Tim Davie is to unveil clampdown on moonlighting BBC stars including forcing them to publicly register their earnings online and reveal tougher measures on on social media use
- Tim Davie plans clearance process for BBC news readers who take on other jobs
- Report on jobs and pay taken by correspondents could be published quarterly
- Tougher rules on reporters’ social media will be policed by ‘Twitter spy in chief’
Moonlighting BBC stars will have to publicly register their additional earnings under a clampdown by director-general Tim Davie as he reveals tougher measures on their use of social media.
Since taking over last month, Mr Davie has declared he plans to crackdown on a perceived lack of impartiality at the broadcaster, and reportedly has the services of a so-called ‘Twitter spy in chief,’ to ensure social media posts follow new guidelines.
One BBC presenter said the corporation was planning to publish a quarterly record of the outside speaking events taken on by news readers and correspondents.
The record would share details of the job and the pay received, in a bid to shame colleagues into rejecting lucrative deals, according to The Times.
One reporter told the paper the BBC was ‘like the Wild West until now, with managers afraid to stand up to “talent” and tell them “no”‘.
Tim Davie is set to create a report that details any external job picked up by BBC presenters, along with the pay they receive, in a bid to shame them out of lucrative deals
Breakfast presenter Naga Munchetty and newsreader Huw Edwards, are among the most high-profile names to take flak from BBC bosses over their extra jobs.
Last month it came to light Munchetty, who earns up to £195,000 a year at the BBC, hosted webinars for NatWest weeks after she was rebuked for fronting a paid corporate video for Aston Martin.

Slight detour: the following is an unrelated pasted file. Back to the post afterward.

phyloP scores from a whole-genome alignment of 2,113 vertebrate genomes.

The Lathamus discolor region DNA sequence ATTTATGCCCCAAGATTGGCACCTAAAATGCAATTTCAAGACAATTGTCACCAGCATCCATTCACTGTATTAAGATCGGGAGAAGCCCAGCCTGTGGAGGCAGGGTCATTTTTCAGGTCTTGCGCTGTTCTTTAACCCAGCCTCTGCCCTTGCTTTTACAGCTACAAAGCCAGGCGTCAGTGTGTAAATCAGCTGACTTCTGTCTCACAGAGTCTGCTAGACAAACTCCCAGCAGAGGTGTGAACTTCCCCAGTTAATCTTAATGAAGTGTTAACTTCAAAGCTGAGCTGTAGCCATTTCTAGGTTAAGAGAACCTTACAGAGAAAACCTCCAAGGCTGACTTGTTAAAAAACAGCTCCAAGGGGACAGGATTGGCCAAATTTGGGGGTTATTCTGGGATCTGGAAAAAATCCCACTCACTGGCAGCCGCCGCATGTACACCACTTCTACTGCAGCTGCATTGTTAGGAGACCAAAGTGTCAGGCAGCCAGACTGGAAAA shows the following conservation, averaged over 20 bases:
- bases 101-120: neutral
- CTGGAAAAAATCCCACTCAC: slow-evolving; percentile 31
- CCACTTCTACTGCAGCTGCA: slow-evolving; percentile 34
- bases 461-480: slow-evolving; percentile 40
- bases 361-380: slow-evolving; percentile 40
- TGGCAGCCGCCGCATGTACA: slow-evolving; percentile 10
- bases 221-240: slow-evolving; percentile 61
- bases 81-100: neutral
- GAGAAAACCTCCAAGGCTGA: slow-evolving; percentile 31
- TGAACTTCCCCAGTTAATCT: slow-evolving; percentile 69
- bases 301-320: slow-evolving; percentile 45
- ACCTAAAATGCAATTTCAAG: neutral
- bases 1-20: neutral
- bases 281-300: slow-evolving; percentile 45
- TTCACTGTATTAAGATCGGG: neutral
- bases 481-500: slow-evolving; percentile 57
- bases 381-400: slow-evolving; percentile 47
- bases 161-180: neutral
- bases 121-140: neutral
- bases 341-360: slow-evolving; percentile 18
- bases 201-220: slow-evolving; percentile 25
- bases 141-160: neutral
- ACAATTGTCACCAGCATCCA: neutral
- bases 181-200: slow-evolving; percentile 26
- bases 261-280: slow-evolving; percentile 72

The BBC told MailOnline Munchetty, who is believed to charge up to £10,000 per event, was warned the gig ‘could be seen as a conflict of interest and will be kept in mind for future editorial decisions.’
Naga Munchetty faced the ire of BBC bosses last month after it was revealed she had hosted webinars for NatWest and fronted a video for Aston Martin
The 45-year-old is the latest in a slew of stars at the corporation including Huw Edwards, Greg James, Mishal Hussain and Jon Sopel, who have topped up their hefty salaries with payouts from oil companies, banks and car giants.
Edwards, 59, is thought to have earned around £400,000 from speaking at various events over the past five years.
According to The Times, he charges up to £25,000 for events but does not pick up work that could pose a conflict of interest.
Huw Edwards is said to have made £400,000 from speaking events over the past five years, charging up to £25,000 at a time
Sopel, 61, who takes home a £235,000 salary, was criticised last year for giving a speech to staff at tobacca giant Philip Morris in Miami.
Mr Davie is said to be enforcing new rules to prevent any further allegations of bias at the BBC.
He reportedly would be willing to sack presenters who breach new guidelines, which are being enforced by Richard Sambrook, the broadcaster’s former director of global news.
Gary Lineker was singled out for his ‘flavoursome turn of phrase,’ by Mr Davie, as he warned new social media guidelines for BBC presenter were ‘imminent’
A review is being carried out by Sambrook, dubbed ‘Twitter spy in chief,’ by colleagues, on how staff can stay impartial online.
Mr Davie has previously warned some presenters could have their accounts suspended if they don’t follow the new rules – singling out Gary Lineker’s ‘flavoursome turn of phrase,’ last month.
The new measures will no doubt have an impact on the Match of the Day presenter’s often politically-charged Twitter feed, but he appeared to laugh off the threat, saying: ‘I think only Twitter can take people off Twitter.’
BBC North America editor Jon Sopel, 61, was criticised for giving a speech to a tobacco giant in Miami last year. He takes home a £235,000 salary
Speaking to the Digital, Culture, Media and Sport select committe on September 1, Mr Davie said: ‘We are going to be publishing in the next few weeks, and this is imminent, clear social media guidelines, and they will cover both news and current affairs, and beyond news and current affairs.
‘We will have, within those guidelines, the enforcement policies will be very clear. We will be able to take disciplinary action. We will be able to take people off Twitter. I know people want to see hard action on this.’
He added: ‘If they want to work for the BBC, I can ask people, you would suspend their Twitter account, absolutely.’
The BBC told The Times it would publish impartiality plans ‘in due course’.
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